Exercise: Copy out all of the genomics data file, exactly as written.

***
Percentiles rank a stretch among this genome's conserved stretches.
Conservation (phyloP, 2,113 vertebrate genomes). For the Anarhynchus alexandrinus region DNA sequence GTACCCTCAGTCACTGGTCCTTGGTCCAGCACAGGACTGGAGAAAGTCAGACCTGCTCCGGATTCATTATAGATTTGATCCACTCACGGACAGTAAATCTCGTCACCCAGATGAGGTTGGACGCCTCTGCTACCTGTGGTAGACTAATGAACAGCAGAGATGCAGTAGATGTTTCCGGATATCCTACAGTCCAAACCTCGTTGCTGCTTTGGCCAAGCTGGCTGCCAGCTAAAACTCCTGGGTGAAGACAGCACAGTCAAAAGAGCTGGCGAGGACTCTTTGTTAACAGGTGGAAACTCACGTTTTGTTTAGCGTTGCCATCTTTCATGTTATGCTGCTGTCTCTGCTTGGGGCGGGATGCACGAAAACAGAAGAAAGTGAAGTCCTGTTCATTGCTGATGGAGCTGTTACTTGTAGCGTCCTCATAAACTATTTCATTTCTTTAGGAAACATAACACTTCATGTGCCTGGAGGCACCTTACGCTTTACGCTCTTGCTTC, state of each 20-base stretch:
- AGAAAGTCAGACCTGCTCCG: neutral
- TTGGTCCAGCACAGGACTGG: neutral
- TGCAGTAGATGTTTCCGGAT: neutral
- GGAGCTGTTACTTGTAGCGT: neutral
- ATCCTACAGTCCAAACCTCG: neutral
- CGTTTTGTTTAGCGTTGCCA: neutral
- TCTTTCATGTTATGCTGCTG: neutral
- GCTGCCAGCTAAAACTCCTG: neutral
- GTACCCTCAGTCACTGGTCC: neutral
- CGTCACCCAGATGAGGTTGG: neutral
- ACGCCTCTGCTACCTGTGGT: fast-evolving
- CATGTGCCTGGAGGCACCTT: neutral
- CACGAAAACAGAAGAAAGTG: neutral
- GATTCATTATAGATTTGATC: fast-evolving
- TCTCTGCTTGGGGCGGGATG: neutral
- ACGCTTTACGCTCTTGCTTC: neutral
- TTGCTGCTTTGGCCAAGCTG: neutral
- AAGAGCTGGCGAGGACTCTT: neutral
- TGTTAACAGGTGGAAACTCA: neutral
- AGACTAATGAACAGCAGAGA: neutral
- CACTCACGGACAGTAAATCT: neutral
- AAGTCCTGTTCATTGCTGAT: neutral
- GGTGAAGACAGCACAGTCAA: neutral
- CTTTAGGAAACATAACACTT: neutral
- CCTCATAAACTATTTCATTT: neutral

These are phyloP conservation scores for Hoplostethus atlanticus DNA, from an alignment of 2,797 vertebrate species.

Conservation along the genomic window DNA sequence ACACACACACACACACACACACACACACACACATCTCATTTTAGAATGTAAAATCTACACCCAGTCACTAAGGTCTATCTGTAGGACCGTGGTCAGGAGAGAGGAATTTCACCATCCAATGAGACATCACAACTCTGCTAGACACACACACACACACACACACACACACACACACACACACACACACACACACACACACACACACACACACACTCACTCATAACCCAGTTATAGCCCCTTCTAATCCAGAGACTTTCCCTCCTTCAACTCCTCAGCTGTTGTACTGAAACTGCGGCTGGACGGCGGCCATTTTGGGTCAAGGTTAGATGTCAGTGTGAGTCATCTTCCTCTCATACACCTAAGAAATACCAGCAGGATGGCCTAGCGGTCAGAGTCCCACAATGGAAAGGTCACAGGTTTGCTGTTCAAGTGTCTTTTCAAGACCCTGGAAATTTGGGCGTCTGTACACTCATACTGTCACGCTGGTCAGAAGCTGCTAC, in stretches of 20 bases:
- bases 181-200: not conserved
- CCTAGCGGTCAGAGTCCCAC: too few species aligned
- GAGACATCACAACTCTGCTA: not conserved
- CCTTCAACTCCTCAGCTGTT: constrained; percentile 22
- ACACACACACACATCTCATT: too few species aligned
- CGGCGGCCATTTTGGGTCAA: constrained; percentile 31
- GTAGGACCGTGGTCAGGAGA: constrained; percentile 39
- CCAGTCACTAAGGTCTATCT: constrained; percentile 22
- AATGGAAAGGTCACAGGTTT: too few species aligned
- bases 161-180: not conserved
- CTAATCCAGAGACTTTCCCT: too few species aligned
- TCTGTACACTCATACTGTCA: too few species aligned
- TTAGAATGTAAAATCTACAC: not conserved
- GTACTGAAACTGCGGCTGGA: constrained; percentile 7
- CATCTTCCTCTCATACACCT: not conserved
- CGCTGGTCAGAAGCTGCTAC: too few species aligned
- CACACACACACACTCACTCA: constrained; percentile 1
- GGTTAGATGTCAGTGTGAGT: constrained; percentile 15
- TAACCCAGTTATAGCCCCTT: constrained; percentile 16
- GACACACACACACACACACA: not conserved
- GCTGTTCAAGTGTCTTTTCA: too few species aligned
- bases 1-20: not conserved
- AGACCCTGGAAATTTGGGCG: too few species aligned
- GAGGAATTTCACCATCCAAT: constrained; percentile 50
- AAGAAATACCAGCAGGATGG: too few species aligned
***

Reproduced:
Percentiles rank a stretch among this genome's conserved stretches.
Conservation (phyloP, 2,113 vertebrate genomes). For the Anarhynchus alexandrinus region DNA sequence GTACCCTCAGTCACTGGTCCTTGGTCCAGCACAGGACTGGAGAAAGTCAGACCTGCTCCGGATTCATTATAGATTTGATCCACTCACGGACAGTAAATCTCGTCACCCAGATGAGGTTGGACGCCTCTGCTACCTGTGGTAGACTAATGAACAGCAGAGATGCAGTAGATGTTTCCGGATATCCTACAGTCCAAACCTCGTTGCTGCTTTGGCCAAGCTGGCTGCCAGCTAAAACTCCTGGGTGAAGACAGCACAGTCAAAAGAGCTGGCGAGGACTCTTTGTTAACAGGTGGAAACTCACGTTTTGTTTAGCGTTGCCATCTTTCATGTTATGCTGCTGTCTCTGCTTGGGGCGGGATGCACGAAAACAGAAGAAAGTGAAGTCCTGTTCATTGCTGATGGAGCTGTTACTTGTAGCGTCCTCATAAACTATTTCATTTCTTTAGGAAACATAACACTTCATGTGCCTGGAGGCACCTTACGCTTTACGCTCTTGCTTC, state of each 20-base stretch:
- AGAAAGTCAGACCTGCTCCG: neutral
- TTGGTCCAGCACAGGACTGG: neutral
- TGCAGTAGATGTTTCCGGAT: neutral
- GGAGCTGTTACTTGTAGCGT: neutral
- ATCCTACAGTCCAAACCTCG: neutral
- CGTTTTGTTTAGCGTTGCCA: neutral
- TCTTTCATGTTATGCTGCTG: neutral
- GCTGCCAGCTAAAACTCCTG: neutral
- GTACCCTCAGTCACTGGTCC: neutral
- CGTCACCCAGATGAGGTTGG: neutral
- ACGCCTCTGCTACCTGTGGT: fast-evolving
- CATGTGCCTGGAGGCACCTT: neutral
- CACGAAAACAGAAGAAAGTG: neutral
- GATTCATTATAGATTTGATC: fast-evolving
- TCTCTGCTTGGGGCGGGATG: neutral
- ACGCTTTACGCTCTTGCTTC: neutral
- TTGCTGCTTTGGCCAAGCTG: neutral
- AAGAGCTGGCGAGGACTCTT: neutral
- TGTTAACAGGTGGAAACTCA: neutral
- AGACTAATGAACAGCAGAGA: neutral
- CACTCACGGACAGTAAATCT: neutral
- AAGTCCTGTTCATTGCTGAT: neutral
- GGTGAAGACAGCACAGTCAA: neutral
- CTTTAGGAAACATAACACTT: neutral
- CCTCATAAACTATTTCATTT: neutral

These are phyloP conservation scores for Hoplostethus atlanticus DNA, from an alignment of 2,797 vertebrate species.

Conservation along the genomic window DNA sequence ACACACACACACACACACACACACACACACACATCTCATTTTAGAATGTAAAATCTACACCCAGTCACTAAGGTCTATCTGTAGGACCGTGGTCAGGAGAGAGGAATTTCACCATCCAATGAGACATCACAACTCTGCTAGACACACACACACACACACACACACACACACACACACACACACACACACACACACACACACACACACACACACTCACTCATAACCCAGTTATAGCCCCTTCTAATCCAGAGACTTTCCCTCCTTCAACTCCTCAGCTGTTGTACTGAAACTGCGGCTGGACGGCGGCCATTTTGGGTCAAGGTTAGATGTCAGTGTGAGTCATCTTCCTCTCATACACCTAAGAAATACCAGCAGGATGGCCTAGCGGTCAGAGTCCCACAATGGAAAGGTCACAGGTTTGCTGTTCAAGTGTCTTTTCAAGACCCTGGAAATTTGGGCGTCTGTACACTCATACTGTCACGCTGGTCAGAAGCTGCTAC, in stretches of 20 bases:
- bases 181-200: not conserved
- CCTAGCGGTCAGAGTCCCAC: too few species aligned
- GAGACATCACAACTCTGCTA: not conserved
- CCTTCAACTCCTCAGCTGTT: constrained; percentile 22
- ACACACACACACATCTCATT: too few species aligned
- CGGCGGCCATTTTGGGTCAA: constrained; percentile 31
- GTAGGACCGTGGTCAGGAGA: constrained; percentile 39
- CCAGTCACTAAGGTCTATCT: constrained; percentile 22
- AATGGAAAGGTCACAGGTTT: too few species aligned
- bases 161-180: not conserved
- CTAATCCAGAGACTTTCCCT: too few species aligned
- TCTGTACACTCATACTGTCA: too few species aligned
- TTAGAATGTAAAATCTACAC: not conserved
- GTACTGAAACTGCGGCTGGA: constrained; percentile 7
- CATCTTCCTCTCATACACCT: not conserved
- CGCTGGTCAGAAGCTGCTAC: too few species aligned
- CACACACACACACTCACTCA: constrained; percentile 1
- GGTTAGATGTCAGTGTGAGT: constrained; percentile 15
- TAACCCAGTTATAGCCCCTT: constrained; percentile 16
- GACACACACACACACACACA: not conserved
- GCTGTTCAAGTGTCTTTTCA: too few species aligned
- bases 1-20: not conserved
- AGACCCTGGAAATTTGGGCG: too few species aligned
- GAGGAATTTCACCATCCAAT: constrained; percentile 50
- AAGAAATACCAGCAGGATGG: too few species aligned